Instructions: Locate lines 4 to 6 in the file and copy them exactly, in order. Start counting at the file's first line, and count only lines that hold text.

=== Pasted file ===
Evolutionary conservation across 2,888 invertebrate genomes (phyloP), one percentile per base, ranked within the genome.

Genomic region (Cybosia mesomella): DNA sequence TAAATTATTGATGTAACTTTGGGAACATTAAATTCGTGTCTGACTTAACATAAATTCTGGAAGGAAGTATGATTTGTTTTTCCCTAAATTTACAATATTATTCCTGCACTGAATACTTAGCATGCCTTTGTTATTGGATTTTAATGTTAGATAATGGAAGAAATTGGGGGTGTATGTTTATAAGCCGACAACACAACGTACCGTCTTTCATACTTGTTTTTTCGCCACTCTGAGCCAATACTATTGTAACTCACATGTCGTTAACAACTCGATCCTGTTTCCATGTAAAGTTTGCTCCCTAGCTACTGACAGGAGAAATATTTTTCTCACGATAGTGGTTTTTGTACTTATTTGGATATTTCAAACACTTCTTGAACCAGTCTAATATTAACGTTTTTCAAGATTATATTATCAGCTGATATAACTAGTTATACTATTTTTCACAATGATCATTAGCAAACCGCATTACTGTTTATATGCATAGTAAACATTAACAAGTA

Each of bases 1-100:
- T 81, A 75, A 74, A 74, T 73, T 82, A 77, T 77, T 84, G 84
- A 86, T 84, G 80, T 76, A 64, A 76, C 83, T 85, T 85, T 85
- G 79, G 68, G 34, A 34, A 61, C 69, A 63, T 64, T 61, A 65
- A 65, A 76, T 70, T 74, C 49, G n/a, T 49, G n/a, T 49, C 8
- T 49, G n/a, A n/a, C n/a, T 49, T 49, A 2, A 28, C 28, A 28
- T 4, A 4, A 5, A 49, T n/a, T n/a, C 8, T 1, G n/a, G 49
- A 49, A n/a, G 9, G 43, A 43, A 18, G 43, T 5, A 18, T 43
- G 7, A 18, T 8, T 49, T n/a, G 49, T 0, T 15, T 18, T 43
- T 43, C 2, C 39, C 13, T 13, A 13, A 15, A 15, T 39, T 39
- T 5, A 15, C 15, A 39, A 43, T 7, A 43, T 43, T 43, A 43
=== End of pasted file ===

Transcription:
- T 81, A 75, A 74, A 74, T 73, T 82, A 77, T 77, T 84, G 84
- A 86, T 84, G 80, T 76, A 64, A 76, C 83, T 85, T 85, T 85
- G 79, G 68, G 34, A 34, A 61, C 69, A 63, T 64, T 61, A 65